UFC middleweight contender Robert Whittaker has revealed what he believes was the biggest mistake he made against Israel Adesanya at UFC 243.
Midway through 2019, Whittaker held the 185-pound gold and hadn’t been beaten since a loss to Stephen Thompson in 2014. In his nine-fight win streak, “The Reaper” defeated the likes of Brad Tavares, Uriah Hall, Derek Brunson, and Ronaldo Souza; won the interim title against Yoel Romero, after which he was promoted to undisputed king; and defeated the Cuban powerhouse for the second time.
Adesanya, meanwhile, defeated Brunson, Tavares, Marvin Vettori, and Anderson Silva on his way to an interim title shot earlier in the year. In a Fight of the Year contender, he defeated Kelvin Gastelum, setting up a unification showdown with Whittaker at UFC 243.
In phenomenal fashion, “The Last Stylebender” dominated the short-lived contest. After knocking his foe down at the end of round one, Adesanya secured his place on the middleweight throne with a second-round knockout inside Melbourne, Australia’s Marvel Stadium.
Whittaker: I Was Too Reckless
Given Whittaker’s prior performances, the way in which Adesanya was able to dispatch him came as quite a shock. But following a break from the sport, the New Zealand-born Australian returned with a vengeance.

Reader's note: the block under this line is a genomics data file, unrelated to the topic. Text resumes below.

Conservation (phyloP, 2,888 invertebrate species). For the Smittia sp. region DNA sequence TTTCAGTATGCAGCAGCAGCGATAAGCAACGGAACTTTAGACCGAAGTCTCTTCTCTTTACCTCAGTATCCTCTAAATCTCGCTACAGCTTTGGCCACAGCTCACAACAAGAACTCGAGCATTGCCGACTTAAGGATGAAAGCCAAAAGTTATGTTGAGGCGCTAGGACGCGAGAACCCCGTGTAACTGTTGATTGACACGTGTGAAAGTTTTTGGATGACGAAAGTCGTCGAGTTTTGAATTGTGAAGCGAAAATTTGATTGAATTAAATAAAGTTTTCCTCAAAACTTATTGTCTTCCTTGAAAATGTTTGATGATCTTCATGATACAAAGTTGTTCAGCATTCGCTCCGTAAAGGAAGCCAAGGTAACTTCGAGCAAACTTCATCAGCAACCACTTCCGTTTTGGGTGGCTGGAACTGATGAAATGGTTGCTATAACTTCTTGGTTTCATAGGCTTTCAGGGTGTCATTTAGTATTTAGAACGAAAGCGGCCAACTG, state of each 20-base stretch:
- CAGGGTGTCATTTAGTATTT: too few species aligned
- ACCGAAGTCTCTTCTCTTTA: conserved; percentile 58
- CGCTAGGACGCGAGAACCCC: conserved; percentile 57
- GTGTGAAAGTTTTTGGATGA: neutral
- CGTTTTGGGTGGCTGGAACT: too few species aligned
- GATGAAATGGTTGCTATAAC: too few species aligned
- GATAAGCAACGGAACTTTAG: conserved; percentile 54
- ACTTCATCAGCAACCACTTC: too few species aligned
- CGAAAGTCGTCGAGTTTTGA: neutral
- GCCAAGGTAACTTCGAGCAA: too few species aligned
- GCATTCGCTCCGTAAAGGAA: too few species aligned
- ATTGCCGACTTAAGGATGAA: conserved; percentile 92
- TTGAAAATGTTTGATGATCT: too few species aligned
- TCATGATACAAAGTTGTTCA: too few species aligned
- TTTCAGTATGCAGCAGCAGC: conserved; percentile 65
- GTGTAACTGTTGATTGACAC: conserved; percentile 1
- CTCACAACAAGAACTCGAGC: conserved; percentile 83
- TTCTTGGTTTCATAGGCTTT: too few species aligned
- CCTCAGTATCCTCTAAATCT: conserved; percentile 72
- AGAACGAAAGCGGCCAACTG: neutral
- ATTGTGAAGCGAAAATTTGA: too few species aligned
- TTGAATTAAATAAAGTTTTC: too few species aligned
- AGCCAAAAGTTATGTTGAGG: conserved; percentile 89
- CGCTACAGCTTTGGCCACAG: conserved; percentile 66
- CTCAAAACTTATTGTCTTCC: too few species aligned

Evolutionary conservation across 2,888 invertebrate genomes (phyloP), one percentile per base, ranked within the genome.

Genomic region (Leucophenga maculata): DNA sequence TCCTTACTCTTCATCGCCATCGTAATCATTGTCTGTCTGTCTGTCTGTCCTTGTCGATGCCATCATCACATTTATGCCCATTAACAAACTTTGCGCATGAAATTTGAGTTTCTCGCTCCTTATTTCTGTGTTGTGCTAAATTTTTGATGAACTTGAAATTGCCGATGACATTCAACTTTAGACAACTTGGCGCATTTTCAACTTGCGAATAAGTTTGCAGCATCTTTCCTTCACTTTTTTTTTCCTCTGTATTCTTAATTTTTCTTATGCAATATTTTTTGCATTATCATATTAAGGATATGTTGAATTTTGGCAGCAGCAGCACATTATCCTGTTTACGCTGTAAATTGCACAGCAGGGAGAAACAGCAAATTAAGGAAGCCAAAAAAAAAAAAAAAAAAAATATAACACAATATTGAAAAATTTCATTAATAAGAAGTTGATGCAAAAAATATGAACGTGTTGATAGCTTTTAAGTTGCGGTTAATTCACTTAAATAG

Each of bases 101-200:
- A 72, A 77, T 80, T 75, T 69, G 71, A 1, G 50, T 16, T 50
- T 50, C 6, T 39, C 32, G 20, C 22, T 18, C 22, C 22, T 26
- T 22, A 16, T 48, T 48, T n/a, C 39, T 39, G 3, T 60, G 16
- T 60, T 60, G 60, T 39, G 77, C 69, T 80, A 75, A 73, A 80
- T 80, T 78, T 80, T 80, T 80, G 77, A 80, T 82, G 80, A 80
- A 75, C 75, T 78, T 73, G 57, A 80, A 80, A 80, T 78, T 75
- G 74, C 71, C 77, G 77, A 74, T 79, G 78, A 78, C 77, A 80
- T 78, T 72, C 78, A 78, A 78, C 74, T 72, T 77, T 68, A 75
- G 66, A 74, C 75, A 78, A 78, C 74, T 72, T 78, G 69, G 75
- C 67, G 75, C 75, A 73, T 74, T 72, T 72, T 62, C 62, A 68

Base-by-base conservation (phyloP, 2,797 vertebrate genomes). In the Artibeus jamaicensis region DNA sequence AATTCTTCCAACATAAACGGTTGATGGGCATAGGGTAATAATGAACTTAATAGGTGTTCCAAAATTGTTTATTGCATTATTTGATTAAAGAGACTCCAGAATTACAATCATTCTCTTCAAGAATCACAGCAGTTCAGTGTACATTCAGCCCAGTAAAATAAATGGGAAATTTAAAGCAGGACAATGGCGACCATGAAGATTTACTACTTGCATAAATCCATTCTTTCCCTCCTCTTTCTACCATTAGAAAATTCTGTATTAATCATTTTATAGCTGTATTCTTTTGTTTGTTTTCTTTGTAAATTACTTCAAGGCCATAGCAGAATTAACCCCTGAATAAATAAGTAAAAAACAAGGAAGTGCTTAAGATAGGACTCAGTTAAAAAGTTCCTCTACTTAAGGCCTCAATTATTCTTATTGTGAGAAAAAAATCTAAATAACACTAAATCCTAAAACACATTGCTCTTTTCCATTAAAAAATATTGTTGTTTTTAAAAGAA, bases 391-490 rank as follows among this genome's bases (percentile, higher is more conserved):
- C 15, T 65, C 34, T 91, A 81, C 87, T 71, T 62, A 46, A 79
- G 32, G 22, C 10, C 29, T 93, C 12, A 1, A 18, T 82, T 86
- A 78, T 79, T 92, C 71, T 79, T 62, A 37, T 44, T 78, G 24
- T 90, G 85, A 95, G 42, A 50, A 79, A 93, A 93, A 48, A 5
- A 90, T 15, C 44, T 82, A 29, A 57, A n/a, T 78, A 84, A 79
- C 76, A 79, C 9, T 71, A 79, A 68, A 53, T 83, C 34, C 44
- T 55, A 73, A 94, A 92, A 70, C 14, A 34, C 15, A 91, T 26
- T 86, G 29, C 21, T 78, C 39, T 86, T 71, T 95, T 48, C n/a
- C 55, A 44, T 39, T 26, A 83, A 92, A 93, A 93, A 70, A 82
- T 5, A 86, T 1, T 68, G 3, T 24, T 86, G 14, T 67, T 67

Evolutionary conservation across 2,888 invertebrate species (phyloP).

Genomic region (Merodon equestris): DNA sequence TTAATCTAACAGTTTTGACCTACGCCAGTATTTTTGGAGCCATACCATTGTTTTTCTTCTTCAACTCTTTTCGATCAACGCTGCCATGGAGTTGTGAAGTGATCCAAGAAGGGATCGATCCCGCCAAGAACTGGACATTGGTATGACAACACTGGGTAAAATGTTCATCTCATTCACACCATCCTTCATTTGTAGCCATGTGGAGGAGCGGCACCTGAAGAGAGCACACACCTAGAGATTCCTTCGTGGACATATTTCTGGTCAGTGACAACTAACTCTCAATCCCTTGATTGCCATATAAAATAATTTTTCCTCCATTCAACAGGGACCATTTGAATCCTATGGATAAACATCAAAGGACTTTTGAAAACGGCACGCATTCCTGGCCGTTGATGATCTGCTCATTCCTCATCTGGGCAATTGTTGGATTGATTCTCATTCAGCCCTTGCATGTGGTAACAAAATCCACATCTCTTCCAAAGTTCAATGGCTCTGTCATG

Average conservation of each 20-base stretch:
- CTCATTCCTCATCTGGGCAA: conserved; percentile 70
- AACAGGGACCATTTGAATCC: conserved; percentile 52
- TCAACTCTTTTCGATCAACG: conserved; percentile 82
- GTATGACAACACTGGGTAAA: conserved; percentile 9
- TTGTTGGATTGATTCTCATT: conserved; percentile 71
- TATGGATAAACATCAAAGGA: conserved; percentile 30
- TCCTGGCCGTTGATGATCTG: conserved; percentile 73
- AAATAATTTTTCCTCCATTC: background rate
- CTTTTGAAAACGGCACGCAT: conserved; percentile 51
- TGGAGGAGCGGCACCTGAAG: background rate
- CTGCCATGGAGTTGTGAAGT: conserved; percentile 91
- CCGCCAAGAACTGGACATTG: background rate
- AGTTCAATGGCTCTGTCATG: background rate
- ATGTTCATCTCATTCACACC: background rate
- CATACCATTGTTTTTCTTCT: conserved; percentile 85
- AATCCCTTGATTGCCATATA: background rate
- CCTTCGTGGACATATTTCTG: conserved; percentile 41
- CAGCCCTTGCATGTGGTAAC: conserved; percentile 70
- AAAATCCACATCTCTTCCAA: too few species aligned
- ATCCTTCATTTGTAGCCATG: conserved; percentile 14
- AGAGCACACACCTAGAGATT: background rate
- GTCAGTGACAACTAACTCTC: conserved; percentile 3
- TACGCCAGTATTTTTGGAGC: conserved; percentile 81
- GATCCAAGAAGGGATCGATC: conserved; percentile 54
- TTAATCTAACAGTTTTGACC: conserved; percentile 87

Having comfortably defeated Darren Till, Jared Cannonier, and Gastelum on the scorecards since losing his title, three of the best performances of his career, Whittaker has earned his shot at redemption. And he believes he’s rectified the mistakes that led to his downfall in October 2019.
During a recent interview with MMA Junkie’s Farah Hannoun, Whittaker was asked whether he’s identified the greatest error he made against Adesanya. Aside from getting hit very hard in the face, “The Reaper” named his reckless attitude in the Octagon as the leading cause for his loss.
“Getting hit in the face [LAUGHS]. Definitely that one. Probably my recklessness,” said Whittaker. “I was recklessly charging in, I was falling into every one of his baits, every one of his traps, and just, you know, stubbornly just trying to press forward, press the attack, and rip his head off. That’s what was going through my head, and yeah, it didn’t work.
“That’s not how I usually fight. You don’t see me fight like that in a lot of other fights,” added Whittaker. “So I have addressed it, I’ve reflected on it, and we’re gonna try and get in there and do something different this next time.”
Whittaker will have the chance to prove he’s eliminated the mistakes from his game when he steps inside the Octagon with Adesanya for the second time. The pair are set to headline Houston’s UFC 271 pay-per-view on February 12.
Do you think Robert Whittaker has what it takes to hand Israel Adesanya his first middleweight loss?
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